Changes to Pay As You Throw for DIY waste to be piloted – and new Trade Waste service to start – at selected recycling centres
A new way of charging for the Pay As You Throw (PAYT) service is set to be trialled at eight* of Norfolk County Council’s biggest recycling centres from Monday April 11.
PAYT has been running at Norfolk County Council’s biggest recycling centres for nearly eight years, as a service for residents to get rid of large amounts of DIY waste – over and above the concession for smaller amounts which can be taken to all sites for free, and which remains unchanged.
Under the new PAYT pricing trial, residents will pay for the amount and type of DIY waste they bring to these sites, instead of simply being charged according to the size of vehicle.
New PAYT charges will now be made for individual items of DIY rubbish, like fence panels, old kitchen or bathroom cabinets, and sanitary ware, for example. For larger loads of waste, different rates will be charged for different materials like wood and rubble. And there will also be new prices for different vehicle sizes.
The new system is intended to ensure that the amount residents pay for getting rid of their DIY waste will more accurately reflect the type and amount of waste they bring to the site.
It could also potentially be cheaper than before, as better prices will be charged when residents bring their waste sorted into different types of materials.
The new PAYT charges will be linked to prices in the commercial waste and recycling market which is where all DIY waste collected at recycling centres is sent. This will more accurately reflect the cost to the recycling centre service of dealing with the waste materials. It also means that PAYT charges will change from time to time. Guide prices will be displayed at each of the eight sites where PAYT operates – and on Norfolk County Council’s website.
Trade Waste service set to start
Seven of the County Council’s biggest recycling centres are also set to start running a paid-for service for small businesses and charities to use the sites for the first time.
The new Trade Waste service will be available at the sites Mondays to Fridays. It will help small businesses – like house clearance and cleaning companies, professional gardeners and home improvement traders, and charities – by providing an accessible facility where they can get rid of most of the same waste materials that are currently accepted at recycling centres – from green waste, to paper and cardboard, as well as construction and demolition waste.
For full information about the new service, including pricing information, and terms and conditions please visit www.norfolk.gov.uk/businesswaste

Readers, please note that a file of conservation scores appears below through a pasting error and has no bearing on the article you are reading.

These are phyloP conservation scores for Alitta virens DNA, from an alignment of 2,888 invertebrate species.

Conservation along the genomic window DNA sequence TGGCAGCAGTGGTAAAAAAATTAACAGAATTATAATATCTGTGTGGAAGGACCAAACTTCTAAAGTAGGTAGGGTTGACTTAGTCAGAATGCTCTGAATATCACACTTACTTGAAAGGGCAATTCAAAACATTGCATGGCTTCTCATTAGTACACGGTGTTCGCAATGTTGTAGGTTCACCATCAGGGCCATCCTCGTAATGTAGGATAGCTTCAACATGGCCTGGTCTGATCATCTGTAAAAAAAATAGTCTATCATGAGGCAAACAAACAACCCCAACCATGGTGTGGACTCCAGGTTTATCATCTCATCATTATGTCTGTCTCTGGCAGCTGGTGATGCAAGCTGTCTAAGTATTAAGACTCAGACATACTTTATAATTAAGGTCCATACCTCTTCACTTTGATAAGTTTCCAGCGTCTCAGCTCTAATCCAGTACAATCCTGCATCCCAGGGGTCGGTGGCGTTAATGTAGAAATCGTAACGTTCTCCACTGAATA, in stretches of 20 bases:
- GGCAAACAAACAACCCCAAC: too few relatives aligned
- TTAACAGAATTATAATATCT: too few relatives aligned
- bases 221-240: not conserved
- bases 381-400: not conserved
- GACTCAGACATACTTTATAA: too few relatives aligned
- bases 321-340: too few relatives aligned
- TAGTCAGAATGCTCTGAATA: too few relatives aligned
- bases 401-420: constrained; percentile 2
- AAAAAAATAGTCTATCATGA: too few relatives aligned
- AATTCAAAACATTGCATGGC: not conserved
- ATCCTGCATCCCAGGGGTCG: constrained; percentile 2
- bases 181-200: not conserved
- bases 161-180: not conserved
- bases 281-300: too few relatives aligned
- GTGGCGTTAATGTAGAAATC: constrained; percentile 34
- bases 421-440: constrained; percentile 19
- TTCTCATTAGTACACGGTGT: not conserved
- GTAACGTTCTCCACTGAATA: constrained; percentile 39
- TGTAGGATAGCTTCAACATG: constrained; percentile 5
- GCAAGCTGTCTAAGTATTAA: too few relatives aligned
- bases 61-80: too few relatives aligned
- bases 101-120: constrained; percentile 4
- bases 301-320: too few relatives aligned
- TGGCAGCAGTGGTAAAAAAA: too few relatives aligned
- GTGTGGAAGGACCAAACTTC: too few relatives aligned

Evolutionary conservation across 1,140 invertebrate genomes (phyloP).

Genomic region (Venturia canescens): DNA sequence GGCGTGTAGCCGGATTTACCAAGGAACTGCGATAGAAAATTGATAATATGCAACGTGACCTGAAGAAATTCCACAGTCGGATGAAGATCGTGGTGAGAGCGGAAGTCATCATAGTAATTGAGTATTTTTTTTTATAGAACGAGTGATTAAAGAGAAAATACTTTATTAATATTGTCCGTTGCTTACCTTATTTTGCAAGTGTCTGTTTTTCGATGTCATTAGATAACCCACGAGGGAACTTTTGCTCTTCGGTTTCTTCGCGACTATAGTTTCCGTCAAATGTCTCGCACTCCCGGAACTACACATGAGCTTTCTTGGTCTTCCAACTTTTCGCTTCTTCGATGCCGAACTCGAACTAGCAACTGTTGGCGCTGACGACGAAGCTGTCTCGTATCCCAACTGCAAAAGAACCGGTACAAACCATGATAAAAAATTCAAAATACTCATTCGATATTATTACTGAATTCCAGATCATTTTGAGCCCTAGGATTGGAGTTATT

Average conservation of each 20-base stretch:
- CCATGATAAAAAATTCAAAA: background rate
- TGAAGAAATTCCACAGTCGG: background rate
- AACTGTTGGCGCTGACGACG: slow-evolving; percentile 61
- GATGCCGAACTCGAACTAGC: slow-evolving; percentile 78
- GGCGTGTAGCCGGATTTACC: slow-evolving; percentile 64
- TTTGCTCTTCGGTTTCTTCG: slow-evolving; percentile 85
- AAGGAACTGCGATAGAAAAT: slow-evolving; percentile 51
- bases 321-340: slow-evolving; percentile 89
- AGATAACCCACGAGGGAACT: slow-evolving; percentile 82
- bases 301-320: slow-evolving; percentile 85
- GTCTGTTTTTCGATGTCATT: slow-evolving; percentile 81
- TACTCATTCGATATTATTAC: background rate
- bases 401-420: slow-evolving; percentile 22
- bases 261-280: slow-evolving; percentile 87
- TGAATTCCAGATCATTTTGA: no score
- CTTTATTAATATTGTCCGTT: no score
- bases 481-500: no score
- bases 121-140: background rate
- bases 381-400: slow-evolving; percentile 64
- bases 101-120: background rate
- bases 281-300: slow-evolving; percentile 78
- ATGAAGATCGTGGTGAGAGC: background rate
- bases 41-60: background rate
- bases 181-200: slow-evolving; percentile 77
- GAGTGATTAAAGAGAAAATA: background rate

Speaking about the two new services, Toby Coke, Chairman of Norfolk County Council’s Environment, Development and Transport Committee said: “Councillors agreed to introduce these schemes in September last year, as part of a package of changes designed to make our recycling network more efficient.
“Our new PAYT pricing trial is designed to help make sure the DIY waste service covers its costs better. As a pilot scheme, we will be keeping it under review, but it is first and foremost intended to be fairer – both to the resident who wants to use the service, by charging them more accurately for the waste they bring, and to the wider council taxpaying community, by ensuring they aren’t subsidising the cost of other people’s home improvement projects.
“And with the added emphasis on encouraging people to sort their waste, we hope that the trial will increase the amount of recycling in the county by ensuring that as much recyclable waste as possible is sent off for reprocessing and re-use in good condition.
“The new Trade Waste service is also designed to support small
organisations in Norfolk who may find it difficult to access affordable ways of getting rid of the relatively small amount of waste they generate. We also hope it will help increase the amount of waste that is properly recycled and disposed of in Norfolk.
“Above all, the Trade Waste service will generate a new revenue stream that will help to support the overall running of the recycling service in the county. We are estimating that this will be modest – in the region of £10,000 in its first year – but we hope this will increase as more small traders use it.
“But however small this may be at the outset, it will be a vital source of income which continues to be desperately needed. I don’t need to remind my colleagues that the recycling centre network, which costs council taxpayers over £6m a year to run, continues to face considerable budget pressures in the future, particularly as some of the key money-saving changes which were originally planned, like the closure of Docking recycling centre, which would have saved £70,000 a year, were reversed in our budget settlement this year.”